The seeds of the venture were born during Vasudevan’s eight-year stint with the International Labour Organization where she dealt with workers’ issues, including education and training. “LabourNet was close to my heart; I wanted it to go national,” she recalls. However, she was clear it had to be done holistically by creating an ecosystem which addressed every aspect for workers in this sector. From 2006-’08, with funds from Ford Foundation and American India Foundation (Rs. 1.2 crore), she and Maya’s founders ran a pilot as proof-of-concept. They registered a set of workers to connect them with customers. In this period, they registered 3,000 workers and received 8,000 calls from potential customers. Buoyed by initial success, they decided to scale up, aided by grants from Accenture HIVOS, and CHF International, together with funding from Grassroot Business Fund and two individuals.
“That’s when complications started. The model was not sustainable,” she recalls. Customers wanted verifications or background checks on workers, an understanding of their skill sets, and professionalism. The problem was solved by opening bank accounts for those who didn’t have identification, and also by negotiating with banks for lower ‘Know Your Customer’ norms. The database scaled up to 25,000 registrations. As part of a project for the government of Haryana, they registered another 20,000 workers.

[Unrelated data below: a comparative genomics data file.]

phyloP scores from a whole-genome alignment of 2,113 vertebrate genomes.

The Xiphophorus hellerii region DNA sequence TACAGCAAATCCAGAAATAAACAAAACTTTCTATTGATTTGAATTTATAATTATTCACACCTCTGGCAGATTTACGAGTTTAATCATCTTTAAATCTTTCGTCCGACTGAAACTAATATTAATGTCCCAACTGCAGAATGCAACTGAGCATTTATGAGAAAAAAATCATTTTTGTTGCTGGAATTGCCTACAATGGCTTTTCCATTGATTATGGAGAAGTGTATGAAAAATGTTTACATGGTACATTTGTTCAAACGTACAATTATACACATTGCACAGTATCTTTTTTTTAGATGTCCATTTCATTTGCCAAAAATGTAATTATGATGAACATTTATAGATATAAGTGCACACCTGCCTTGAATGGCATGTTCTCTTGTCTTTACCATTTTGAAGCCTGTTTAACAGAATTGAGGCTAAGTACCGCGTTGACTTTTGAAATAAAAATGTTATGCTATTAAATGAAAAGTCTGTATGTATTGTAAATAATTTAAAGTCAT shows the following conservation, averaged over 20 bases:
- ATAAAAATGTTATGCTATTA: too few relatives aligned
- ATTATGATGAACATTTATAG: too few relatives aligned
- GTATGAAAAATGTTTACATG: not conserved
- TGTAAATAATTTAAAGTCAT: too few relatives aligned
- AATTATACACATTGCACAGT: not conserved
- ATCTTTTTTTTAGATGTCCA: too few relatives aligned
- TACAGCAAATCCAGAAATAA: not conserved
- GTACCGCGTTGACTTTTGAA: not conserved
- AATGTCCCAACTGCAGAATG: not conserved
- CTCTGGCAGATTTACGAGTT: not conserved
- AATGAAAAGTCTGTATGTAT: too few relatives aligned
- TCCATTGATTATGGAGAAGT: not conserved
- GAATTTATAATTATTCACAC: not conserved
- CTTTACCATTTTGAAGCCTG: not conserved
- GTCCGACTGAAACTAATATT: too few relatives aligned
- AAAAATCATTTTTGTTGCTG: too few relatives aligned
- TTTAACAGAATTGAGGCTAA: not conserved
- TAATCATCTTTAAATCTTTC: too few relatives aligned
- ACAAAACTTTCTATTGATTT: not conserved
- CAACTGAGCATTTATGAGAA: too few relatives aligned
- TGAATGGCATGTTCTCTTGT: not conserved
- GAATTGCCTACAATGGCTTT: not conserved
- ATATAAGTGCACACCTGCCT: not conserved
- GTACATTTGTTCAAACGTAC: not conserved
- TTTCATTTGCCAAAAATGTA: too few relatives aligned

“We saw something wrong with the entire model and it crashed,” she mentions, admitting they weren’t able to monetize it. Workers only paid a registration fee of Rs. 150 and the model had no additional revenue streams. Besides, once connected to workers, customers contacted and paid them directly for services undertaken. “Workers paid for accident insurance and the marginal cost of opening a bank account but it wasn’t a sustainable model as clients never paid us,” she points out. “We had no control and this was becoming social good only,” says Vasudevan.
Four months ago, Bangalore Metro Rail Project signed up as a client for training on safety standards to managers and senior supervisors of the 20-odd infrastructure agencies involved in the project. “Now we have a benchmark for safety standards with contractors and organizations getting personalized coaching on various methods. Corporates are including safety from project planning stages itself. They treat it as an investment, not an overhead,” Stephen Pollock, Chief Safety Engineer GC, Bangalore Metro Rail Project says on the positive impact of the training.
LabourNet partners with different community organizations to set up the vocational training centers and corporates provide capex. The goal: train and give adequate skills so they can get low-level skill jobs. Students are between 18-25 years old.
Post-training, LabourNet helps students with their B-plan, gets them funding options and facilitates their journey to become entrepreneurs. For its on-site training vertical, LabourNet has developed training content (manuals, videos, master guides and learning cards) for 15 trades broadly classified under the construction, mechanical and services sectors, which is currently a cost for the venture. But its biggest challenge is to standardize and deliver the training modules.
So far this has been tackled by showcasing live on-site training sessions to potential clients. Negotiating their rates is another hurdle. “Developing and delivering content needs work. Clients take time understanding this. For most people education is a static, in-classroom phenomenon,” she points out. But despite these hurdles, nothing seems to be deterring Vasudevan, who is ready to cast the net wider and scale pan-India.
© Entrepreneur India August 2012